Gaming can be so very exciting until…Tom Egan (Hawke) is an ace pilot who has been “promoted” to drone service where he goes into an air conditioned cubicle in Las Vegas and wages war in Afghanistan or wherever. Writer/director for this film, Andrew Niccol, wants us to learn about the downside of “armchair” warfare. Egan has already been missing the touch/feel/thrill of a physical plane beneath him when orders come from above that his unit would now be under the control and direction of the CIA rather than the army. This constitutes a change in strike orders from one based on assuring that the target is a bad guy before striking to one that is based on a “pattern of behavior.” That is, the kill target would be based on analysis at a higher level of abstraction with less concern for collateral damage.
Egan lives in Las Vegas in a sterile neighborhood (no vegetation to be seen) with a beautiful wife (Jones) and lovely children. Yes, he can serve his country in his cubicle and go home to his family afterwards just like in a regular job. But there are two problems—one is that his job is less experiential and more mechanical, and the other is the moral dilemma presented by the CIA’s practice of accepting collateral damage as no big deal.
Hawke the actor fits the role well as a brooding, taciturn, creative guy with principles, and one who is comfortable with authority (Greenwood as his immediate superior) until it (the CIA) offends his basic sense of justice and right. Presented in direct contrast is fellow drone operator Zimmer (Abel), who is happy not thinking much about what he is doing from a moral standpoint and rather enjoys the aggression of it and going home to his “vanilla” environment at night. Caught between Egan, the CIA, and Zimmer, Jack (Greenwood) toes the middle ground as best he can while retaining his job. He is tested in this role as much as Egan is in his. Jones as a housewife and Kravitz as a drone co-operator effectively portray women in these situations who generally play a minor role in relation to the men, but here, each clearly exemplifies the female point of view.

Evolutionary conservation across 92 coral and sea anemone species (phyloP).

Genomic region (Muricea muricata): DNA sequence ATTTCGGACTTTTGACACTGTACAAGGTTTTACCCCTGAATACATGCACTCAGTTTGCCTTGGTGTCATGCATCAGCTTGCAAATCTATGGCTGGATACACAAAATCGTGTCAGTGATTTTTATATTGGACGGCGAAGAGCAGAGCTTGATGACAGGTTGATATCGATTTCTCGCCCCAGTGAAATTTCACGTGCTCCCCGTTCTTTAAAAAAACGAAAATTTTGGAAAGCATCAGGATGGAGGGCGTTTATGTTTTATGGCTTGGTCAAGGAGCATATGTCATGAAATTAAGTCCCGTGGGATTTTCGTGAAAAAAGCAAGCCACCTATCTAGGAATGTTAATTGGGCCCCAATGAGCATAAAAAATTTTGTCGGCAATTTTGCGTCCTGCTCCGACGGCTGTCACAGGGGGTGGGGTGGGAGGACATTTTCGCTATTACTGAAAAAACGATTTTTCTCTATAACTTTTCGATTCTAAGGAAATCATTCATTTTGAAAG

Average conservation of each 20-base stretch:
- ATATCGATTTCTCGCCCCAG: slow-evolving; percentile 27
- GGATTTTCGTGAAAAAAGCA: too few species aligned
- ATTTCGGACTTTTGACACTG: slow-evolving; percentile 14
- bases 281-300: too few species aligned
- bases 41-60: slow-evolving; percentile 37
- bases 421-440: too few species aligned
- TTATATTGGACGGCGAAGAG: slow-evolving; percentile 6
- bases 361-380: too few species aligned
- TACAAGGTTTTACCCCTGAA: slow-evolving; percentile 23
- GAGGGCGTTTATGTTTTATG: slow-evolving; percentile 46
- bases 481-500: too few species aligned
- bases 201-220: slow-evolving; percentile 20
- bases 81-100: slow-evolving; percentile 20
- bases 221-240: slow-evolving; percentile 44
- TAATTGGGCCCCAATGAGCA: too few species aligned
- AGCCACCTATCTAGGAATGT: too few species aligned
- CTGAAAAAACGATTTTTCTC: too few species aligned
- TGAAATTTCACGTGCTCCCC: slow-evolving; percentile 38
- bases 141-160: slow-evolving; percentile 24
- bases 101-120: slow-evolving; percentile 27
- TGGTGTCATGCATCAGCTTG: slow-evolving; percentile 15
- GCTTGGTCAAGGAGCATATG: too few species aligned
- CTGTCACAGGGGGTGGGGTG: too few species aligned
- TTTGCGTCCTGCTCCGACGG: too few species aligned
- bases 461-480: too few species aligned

Andrew Niccol, with significant writing/directing experience behind him (Lord of War, The Truman Show, Gattaca), again has an important contemporary social issue he wants us to think about. The use of drones is controversial, with the pros seeing it as much more precise—although not perfect—in taking out the leaders of groups bearing murderous ill will toward the U.S. The cons regard it as one of the reasons people in other parts of the world hate us so much. I would be interested in knowing how much comparative collateral damage is done by drone attacks versus bombing from an airplane. Neither is free from that downside. Certainly, Niccol’s point is well made about the apparent unthinking, uncaring manner in which the CIA in this story ordered the drone attacks.
Musician Christophe Beck and cinematographer Amir Mokri both render their crafts well in enhancing the visual and auditory aspects of Good Kill.
The Conundrum of “Good Kill”
Grade: B By Donna R. Copeland